New tracks that DJs should know about.
Dave Fogg (Credit: DMahoney Photo)
If you DJ or party in Las Vegas on a regular basis, chances are you’ve been to an event that Dave Fogg has booked or performed at. Originally a DJ, Fogg got his start as a talent buyer for Club RA at Luxor in the late ’90s. (RA was the first venue in Vegas to book dance music artists.) From there, Fogg went on to book for clubs at casinos like Hard Rock, Station, and Palms. He’s seen the scene go through various transformations as both a buyer and a DJ.
Now, Fogg is pushing boundaries as a buyer at Drai’s popular Beachclub and After Hours venues. The Beachclub’s lineup boasts cutting-edge acts like A-Trak, Showtek, MK, TroyBoi, Henry Fong, 4B, Sak Noel, Ape Drums, and Stooki Sounds.
With the return of pool season in Vegas, we spoke with Fogg about his process for finding and booking new talent.
What do you look for when searching for talent?
Relevance is probably the most important, whether it’s a new, up-and-coming artist or an older, established one. There’s also the early buzz surrounding artists and their release schedules. If you’re a working DJ, you have the advantage of getting that information ahead of everyone else. Lastly, I like to book artists that are friends and collaborators with artists who have residencies at the other nightclubs. This is a nice layer because you can get them to show up and hang out, even if it’s against the wishes of some bitter club GMs.
How do you find new acts?
Surprisingly, not through industry standards like Pollstar, but through record pools such as DJcity.
How do you determine how much to pay a DJ?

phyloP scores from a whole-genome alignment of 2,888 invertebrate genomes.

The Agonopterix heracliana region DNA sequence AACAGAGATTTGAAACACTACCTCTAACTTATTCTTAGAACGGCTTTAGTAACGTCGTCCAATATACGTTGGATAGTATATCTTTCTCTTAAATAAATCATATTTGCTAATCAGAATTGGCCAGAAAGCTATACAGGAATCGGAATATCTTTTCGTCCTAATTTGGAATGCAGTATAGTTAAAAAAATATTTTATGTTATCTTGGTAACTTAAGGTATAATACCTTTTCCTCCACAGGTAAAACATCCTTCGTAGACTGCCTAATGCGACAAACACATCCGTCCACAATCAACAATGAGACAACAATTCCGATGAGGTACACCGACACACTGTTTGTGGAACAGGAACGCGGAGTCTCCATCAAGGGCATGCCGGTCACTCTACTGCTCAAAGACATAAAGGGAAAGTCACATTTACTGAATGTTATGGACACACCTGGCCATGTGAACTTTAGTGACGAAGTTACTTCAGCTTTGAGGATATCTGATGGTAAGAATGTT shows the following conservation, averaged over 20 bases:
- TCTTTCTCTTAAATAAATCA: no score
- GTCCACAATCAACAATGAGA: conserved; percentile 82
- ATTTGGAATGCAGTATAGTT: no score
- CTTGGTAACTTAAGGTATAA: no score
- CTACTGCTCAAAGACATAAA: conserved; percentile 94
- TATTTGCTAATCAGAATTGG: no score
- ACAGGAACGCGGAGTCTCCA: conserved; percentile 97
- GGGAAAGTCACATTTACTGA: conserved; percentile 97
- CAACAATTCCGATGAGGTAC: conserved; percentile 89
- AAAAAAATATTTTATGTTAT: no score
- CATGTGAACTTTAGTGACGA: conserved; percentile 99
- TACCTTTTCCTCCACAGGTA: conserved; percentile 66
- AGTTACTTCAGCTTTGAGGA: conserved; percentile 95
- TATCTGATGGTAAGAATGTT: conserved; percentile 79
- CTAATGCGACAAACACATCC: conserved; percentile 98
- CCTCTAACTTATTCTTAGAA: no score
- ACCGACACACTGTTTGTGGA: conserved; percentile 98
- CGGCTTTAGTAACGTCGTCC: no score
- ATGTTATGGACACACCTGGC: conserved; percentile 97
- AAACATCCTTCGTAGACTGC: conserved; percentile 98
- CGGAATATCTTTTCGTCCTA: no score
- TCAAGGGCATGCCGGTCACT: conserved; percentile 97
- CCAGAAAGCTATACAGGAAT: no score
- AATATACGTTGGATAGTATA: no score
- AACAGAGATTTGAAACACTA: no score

If you’re going off other venues in Vegas, then you’re screwed. Those inflated price points will never be a true indicator of value. I’m going off of what the venue can support, strategic booking on certain days of the year, and comparing with other cities with similar markets.
Does being a DJ influence you as a buyer and vice versa?
Almost all of my decisions are coming from a DJ point of view, never the other way around. It’s more about me playing someone’s track as a DJ and seeing firsthand how people react to their music. That then leads to me following up as a talent buyer and booking them. For many, it’s their first time in Las Vegas.
TroyBoi at Drai’s Beachclub on March 24. (Source: Drai’s Beachclub)
You’ve booked a ton of DJs over the years. Which ones have impressed you the most?
What is a common misconception about being a buyer?
That you have to go to Ibiza, ADE, SXSW, and all of the big festivals to “scout” for talent. It’s such a crock of sh#t. It’s honestly just an excuse for free vacations, and no worthwhile work will ever get done.
How do you feel about the current state of the Vegas scene?
I’d say it’s in a fairly stagnant state in some respects, meaning that the big clubs on the strip will not stop how they’re programming anytime soon. In other ways, the circle of music trends is becoming interesting.
Where do you think its headed?
We had EDM a few years ago, hip-hop last year, and currently there’s a return to electronic music, specifically the underground.
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